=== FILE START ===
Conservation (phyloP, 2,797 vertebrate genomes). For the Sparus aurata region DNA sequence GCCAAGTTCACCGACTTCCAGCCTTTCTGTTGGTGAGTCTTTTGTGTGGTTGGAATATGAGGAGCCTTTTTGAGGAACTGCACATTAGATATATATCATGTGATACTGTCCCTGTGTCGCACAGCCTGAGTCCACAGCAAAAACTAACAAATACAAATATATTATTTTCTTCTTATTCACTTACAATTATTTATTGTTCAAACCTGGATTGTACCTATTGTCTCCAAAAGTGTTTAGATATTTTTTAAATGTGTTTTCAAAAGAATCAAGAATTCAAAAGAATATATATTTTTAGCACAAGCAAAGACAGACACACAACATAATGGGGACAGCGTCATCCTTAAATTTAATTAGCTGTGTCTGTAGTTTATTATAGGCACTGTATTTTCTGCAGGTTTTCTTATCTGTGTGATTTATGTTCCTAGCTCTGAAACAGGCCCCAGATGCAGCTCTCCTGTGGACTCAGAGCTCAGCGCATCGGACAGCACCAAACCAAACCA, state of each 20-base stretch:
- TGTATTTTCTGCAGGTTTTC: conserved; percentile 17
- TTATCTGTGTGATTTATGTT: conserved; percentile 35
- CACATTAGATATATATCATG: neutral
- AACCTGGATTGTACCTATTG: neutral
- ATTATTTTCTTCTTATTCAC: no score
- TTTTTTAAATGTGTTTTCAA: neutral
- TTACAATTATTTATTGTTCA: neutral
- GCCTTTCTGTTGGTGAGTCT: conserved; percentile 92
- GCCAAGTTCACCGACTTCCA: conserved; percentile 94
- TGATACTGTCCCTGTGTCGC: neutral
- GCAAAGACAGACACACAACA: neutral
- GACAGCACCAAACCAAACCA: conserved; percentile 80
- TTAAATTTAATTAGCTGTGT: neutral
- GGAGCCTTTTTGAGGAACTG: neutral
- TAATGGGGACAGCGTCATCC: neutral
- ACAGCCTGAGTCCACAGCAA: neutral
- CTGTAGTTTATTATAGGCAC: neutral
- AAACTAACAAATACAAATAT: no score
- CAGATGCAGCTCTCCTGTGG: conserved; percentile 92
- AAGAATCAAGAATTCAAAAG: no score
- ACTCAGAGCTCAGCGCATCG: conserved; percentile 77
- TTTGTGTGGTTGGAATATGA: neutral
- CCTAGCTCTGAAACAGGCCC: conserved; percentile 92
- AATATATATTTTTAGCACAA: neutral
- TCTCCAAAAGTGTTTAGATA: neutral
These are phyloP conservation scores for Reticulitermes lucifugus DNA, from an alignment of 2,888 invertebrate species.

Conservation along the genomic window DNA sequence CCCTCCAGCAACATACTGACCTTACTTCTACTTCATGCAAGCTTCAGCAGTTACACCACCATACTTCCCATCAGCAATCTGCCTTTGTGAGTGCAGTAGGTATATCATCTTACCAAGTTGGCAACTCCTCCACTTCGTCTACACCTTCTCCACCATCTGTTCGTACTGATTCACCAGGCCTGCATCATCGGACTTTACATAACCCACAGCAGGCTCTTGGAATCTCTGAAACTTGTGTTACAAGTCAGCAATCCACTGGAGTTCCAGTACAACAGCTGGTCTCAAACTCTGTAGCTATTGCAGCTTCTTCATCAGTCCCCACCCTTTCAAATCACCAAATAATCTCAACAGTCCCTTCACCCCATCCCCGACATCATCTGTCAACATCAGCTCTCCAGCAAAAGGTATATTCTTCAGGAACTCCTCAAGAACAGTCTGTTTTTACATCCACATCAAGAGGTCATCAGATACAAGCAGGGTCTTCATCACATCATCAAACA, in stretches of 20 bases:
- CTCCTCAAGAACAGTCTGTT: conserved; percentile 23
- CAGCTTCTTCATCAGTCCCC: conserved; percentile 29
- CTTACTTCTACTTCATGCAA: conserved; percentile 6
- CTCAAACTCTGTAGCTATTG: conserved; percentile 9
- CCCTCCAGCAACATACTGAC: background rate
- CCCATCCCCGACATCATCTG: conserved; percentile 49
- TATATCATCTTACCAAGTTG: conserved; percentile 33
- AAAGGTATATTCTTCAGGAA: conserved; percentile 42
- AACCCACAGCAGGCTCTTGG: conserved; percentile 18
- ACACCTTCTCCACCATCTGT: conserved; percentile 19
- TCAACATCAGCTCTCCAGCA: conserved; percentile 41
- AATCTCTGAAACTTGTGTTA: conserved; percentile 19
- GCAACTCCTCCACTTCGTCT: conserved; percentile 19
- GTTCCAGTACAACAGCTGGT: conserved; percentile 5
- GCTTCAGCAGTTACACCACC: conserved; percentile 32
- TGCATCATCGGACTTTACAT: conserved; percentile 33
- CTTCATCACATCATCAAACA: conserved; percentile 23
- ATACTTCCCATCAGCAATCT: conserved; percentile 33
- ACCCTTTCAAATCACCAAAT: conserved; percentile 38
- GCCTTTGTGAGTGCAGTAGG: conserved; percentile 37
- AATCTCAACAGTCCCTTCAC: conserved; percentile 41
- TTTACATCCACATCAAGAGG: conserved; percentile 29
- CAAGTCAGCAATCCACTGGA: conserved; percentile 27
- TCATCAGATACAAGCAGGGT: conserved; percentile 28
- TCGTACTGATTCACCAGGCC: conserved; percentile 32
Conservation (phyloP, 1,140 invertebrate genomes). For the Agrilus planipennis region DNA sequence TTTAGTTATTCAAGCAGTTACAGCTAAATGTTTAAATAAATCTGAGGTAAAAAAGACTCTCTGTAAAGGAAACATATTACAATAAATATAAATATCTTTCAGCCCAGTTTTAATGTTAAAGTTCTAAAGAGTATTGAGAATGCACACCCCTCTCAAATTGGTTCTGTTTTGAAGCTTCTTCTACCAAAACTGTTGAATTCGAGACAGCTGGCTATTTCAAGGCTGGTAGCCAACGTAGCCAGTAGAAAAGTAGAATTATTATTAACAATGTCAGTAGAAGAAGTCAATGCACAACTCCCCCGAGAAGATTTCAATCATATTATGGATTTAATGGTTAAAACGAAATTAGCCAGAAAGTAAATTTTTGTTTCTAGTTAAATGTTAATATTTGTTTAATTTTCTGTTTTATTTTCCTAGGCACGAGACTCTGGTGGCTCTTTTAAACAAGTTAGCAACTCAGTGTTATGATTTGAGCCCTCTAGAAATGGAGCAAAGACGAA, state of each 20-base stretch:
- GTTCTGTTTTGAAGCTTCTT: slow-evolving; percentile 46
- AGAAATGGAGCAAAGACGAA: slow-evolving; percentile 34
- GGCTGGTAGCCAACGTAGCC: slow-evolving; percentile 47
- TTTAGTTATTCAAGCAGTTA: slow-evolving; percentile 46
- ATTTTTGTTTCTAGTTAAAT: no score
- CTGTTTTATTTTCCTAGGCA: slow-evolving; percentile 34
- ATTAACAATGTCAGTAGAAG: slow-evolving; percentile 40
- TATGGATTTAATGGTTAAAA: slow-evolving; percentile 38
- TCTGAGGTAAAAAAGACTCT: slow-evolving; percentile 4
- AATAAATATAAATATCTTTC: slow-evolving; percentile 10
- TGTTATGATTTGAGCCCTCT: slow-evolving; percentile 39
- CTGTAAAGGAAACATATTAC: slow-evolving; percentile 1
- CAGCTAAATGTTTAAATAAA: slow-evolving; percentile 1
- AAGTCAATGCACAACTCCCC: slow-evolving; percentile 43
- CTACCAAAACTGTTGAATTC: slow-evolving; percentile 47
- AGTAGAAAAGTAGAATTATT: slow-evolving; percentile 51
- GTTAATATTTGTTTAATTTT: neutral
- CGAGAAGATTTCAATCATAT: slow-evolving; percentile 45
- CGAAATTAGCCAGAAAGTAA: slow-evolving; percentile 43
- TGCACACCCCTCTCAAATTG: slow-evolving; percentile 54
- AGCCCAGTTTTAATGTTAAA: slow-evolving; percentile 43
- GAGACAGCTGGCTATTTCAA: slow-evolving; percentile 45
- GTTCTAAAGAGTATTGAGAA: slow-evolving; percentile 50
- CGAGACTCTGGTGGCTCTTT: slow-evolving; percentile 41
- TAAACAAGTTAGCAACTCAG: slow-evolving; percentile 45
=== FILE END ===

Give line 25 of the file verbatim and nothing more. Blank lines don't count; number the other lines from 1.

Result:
- AATATATATTTTTAGCACAA: neutral